Interview with Jacob L. Taylor, author of The Rebel Allocator.
Who among us claims to be “A conventional investor with an inability to think differently?” Yet, the vast majority of investment results are undifferentiated, and these are the result of undifferentiated thinking. So, do you dare to be the Rebel Allocator who generates differentiated results?
In an entertaining and educational fashion, The Rebel Allocator uses a fictional plot to teach us of the important principles of both life and capital allocation. Whether you’re an investor or capital allocator, I highly recommend reading The Rebel Allocator, there are lessons throughout the book we can all learn from.
How would you describe the book, is it fictional, educational, business? And why did you pick this style?
The style of the book is unique. It’s a fictional story but has very real business lessons to be learned. The book reads like the diary of a recent college graduate who’s struggling to find his way in the world. There are sections of internal dialogue that are sometimes funny and sometimes heavy. By the end of the book, I hope you were entertained and that I surreptitiously taught you a few important business lessons without causing too much headache.
What prompted you to write the book?
Being a professional investor, I’ve spent a lot of time studying what makes for a good business. I discovered that outstanding capital allocation (like, what a business spends its money on, from paperclips to share buybacks) is of paramount importance. Yet I continuously see capital being misallocated by very smart people which cost shareholders, employees, and management dearly. Really, it hurts all of us by wasting natural resources. Many have observed the problem, including Warren Buffett, but no one seemed to be working particularly hard to fix it. I thought if I could teach some of the core principles, I might make my little dent in the universe.
How much of the book is true? For example, did you really meet Warren Buffett and someone named Mr. X?
The story is fiction, but I did borrow elements from my own experiences to add color. I think most good writers do that to find their authenticity. I had the incredible fortune of winning a lottery to travel to Omaha to meet Warren Buffett as a first year MBA student. The Rebel Allocator never would have been written without that stroke of luck.
How many years have gone by since your “education” with Mr. X? And have your thoughts on anything you learned changed?
My fateful trip to Omaha was in 2007. I’ve been back for the Berkshire Shareholders’ Meeting every year since. I don’t pretend to have everything figured out. I’m still learning new things about capital allocation all the time, even after years of deep-dive study. I hope I never get it all figured out.
Are these lessons timeless? Or are they applicable to a modern society and business?
One of my goals was to write something I’d still be proud of in twenty years. To do that, I made every attempt to guard the principles from obsolescence. The specific applications might change, but the bedrock takeaways shouldn’t. The lessons are especially applicable to a modern society. Good capital allocators are the grease in the capitalist system. It’s easy to take for granted the mundane miracles capitalism gives us every day.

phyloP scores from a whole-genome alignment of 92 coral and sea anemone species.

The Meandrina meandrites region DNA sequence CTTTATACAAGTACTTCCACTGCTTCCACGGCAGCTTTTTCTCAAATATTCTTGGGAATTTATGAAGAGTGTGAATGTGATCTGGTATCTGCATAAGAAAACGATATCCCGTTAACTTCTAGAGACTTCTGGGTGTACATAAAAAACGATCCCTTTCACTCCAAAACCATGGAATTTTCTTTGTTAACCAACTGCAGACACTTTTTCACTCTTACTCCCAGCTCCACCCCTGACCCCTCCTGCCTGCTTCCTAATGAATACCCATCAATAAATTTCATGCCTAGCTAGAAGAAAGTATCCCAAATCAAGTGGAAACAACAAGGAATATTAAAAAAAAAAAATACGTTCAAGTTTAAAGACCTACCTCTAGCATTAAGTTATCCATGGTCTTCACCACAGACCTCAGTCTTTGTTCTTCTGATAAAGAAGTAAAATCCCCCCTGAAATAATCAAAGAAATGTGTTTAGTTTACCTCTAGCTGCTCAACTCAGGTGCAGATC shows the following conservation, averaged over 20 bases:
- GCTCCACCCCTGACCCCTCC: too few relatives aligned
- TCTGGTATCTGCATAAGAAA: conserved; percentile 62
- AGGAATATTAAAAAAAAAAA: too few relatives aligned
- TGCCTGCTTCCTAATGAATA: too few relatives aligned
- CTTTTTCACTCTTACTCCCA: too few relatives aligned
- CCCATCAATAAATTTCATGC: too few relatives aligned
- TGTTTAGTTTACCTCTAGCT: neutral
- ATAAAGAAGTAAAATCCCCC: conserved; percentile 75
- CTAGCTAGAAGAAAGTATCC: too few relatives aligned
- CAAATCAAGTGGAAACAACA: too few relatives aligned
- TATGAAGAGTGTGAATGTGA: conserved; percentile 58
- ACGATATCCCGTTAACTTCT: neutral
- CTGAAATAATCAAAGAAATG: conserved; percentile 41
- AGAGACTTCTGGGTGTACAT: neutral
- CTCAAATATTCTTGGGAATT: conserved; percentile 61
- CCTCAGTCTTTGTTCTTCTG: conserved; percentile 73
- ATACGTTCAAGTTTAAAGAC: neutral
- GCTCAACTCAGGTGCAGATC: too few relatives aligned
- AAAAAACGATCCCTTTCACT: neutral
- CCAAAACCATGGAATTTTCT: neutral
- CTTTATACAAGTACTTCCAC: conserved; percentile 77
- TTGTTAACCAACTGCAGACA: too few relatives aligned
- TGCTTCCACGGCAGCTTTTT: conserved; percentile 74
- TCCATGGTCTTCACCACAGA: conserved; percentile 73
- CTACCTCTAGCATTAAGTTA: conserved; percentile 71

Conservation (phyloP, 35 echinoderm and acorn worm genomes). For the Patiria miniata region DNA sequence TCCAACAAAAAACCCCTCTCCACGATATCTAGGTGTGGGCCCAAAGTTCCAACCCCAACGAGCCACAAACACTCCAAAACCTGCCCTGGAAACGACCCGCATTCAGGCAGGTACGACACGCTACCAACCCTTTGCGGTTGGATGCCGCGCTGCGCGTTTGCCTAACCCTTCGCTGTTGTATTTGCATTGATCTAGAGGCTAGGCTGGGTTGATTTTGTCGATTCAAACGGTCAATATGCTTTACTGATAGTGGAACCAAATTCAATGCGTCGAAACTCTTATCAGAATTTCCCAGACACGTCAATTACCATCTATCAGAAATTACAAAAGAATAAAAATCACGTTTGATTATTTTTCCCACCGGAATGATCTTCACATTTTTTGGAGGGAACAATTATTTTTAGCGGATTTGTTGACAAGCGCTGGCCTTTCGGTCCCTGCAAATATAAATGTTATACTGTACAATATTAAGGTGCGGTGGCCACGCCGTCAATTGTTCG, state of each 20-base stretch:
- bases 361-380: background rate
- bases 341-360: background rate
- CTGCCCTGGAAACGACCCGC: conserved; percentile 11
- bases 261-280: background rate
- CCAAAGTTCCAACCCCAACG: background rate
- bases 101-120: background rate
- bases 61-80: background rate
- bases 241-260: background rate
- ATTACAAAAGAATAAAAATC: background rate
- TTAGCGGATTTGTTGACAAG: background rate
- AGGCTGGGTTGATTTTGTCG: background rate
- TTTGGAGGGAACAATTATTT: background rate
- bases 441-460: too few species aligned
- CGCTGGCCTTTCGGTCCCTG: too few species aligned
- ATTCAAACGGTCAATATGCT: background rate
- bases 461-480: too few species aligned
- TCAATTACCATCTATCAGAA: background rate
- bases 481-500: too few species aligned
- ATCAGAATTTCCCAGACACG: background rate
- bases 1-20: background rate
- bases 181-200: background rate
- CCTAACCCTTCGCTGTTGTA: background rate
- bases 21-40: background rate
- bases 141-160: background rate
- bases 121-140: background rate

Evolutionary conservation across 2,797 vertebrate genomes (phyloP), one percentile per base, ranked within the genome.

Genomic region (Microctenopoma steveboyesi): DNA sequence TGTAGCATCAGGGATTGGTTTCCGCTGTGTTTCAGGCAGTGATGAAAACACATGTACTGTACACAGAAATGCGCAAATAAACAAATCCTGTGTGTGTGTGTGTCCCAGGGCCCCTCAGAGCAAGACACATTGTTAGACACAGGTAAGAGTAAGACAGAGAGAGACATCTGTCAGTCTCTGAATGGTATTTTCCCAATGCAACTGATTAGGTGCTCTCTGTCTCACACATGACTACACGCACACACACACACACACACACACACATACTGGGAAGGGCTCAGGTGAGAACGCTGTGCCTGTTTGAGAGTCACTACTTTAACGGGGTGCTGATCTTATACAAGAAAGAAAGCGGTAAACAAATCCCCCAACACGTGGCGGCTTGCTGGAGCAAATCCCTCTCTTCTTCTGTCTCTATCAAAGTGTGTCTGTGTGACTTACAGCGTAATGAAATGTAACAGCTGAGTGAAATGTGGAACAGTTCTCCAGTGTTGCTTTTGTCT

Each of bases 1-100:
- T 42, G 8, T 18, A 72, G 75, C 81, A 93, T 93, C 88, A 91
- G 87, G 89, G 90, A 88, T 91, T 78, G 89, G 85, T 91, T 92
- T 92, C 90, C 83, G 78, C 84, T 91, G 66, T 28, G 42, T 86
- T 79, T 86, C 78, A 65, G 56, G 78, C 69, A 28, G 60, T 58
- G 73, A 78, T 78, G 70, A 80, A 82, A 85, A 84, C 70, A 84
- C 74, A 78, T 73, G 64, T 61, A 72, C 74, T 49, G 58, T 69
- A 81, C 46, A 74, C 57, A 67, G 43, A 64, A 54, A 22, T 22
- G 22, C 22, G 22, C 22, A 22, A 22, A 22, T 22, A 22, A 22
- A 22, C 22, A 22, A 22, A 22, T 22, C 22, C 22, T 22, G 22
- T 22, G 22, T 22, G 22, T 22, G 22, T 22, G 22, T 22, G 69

What’s the biggest take-away for capital allocators?
Just like other investors, you have to be careful of herd behavior. If you want to be an excellent capital allocator, you have to be willing to ignore the crowd and think for yourself. As Mr. Buffett said of investing, “It’s simple, but it isn’t easy.” There’s no complex math required in any of this—every CEO is plenty smart enough. But it requires leaning on the courage of your convictions. If you can do that, it’s not difficult to be wildly successful. I’d argue you have a moral duty to be the best capital allocator you can be. Society is trusting you with a critical function: deciding what projects get funded to meet our wants and needs.
How do you incorporate the lessons in the book into your investment analysis?
I spend a lot of time evaluating management’s capital allocation decisions. I ask myself: What would I do if I were in their shoes? After finding a management team who is trustworthy and has a good track record, I can sleep like a baby knowing they’re doing the right things to allocate capital within their business. This compounds intrinsic value like little else, and over a long enough timeline, price will reflect that value and I’ll do well as an investor.
What do you hope readers get from the book?
I hope this book inspires a generation of capital allocators to trust themselves to make their own choices and not just copy their peers. That diversity of thought would go a long way toward creating a higher functioning capitalist system. Our system is more robust when it’s populated with independent thinkers. Rebels even. The natural perturbations of capitalism can be smoothed when we avoid the confluences of entrepreneurial errors from lemming-like groupthink.
Will there be a sequel?
Maybe! But not any time soon. Charlie Munger called me after reading a copy of this book and was adamant I get it made into a movie. That’s a long way off, but who am I to argue with Charlie?
When will the book be available?
The book is currently available on Amazon in both physical and digital formats. An audio version is in the works, and thankfully it’ll to be read by someone with a much better-sounding voice than me.
Jacob L. Taylor is the CEO of Farnam Street Investments, the host of the author interview series Five Good Questions, creator of the world’s first hikecast, and was an adjunct professor at UC Davis’s Graduate School of Management. The Rebel Allocator is Jake’s first literary effort. He lives in Folsom, California with his wife and two boys where he enjoys being the second best-selling author in the house.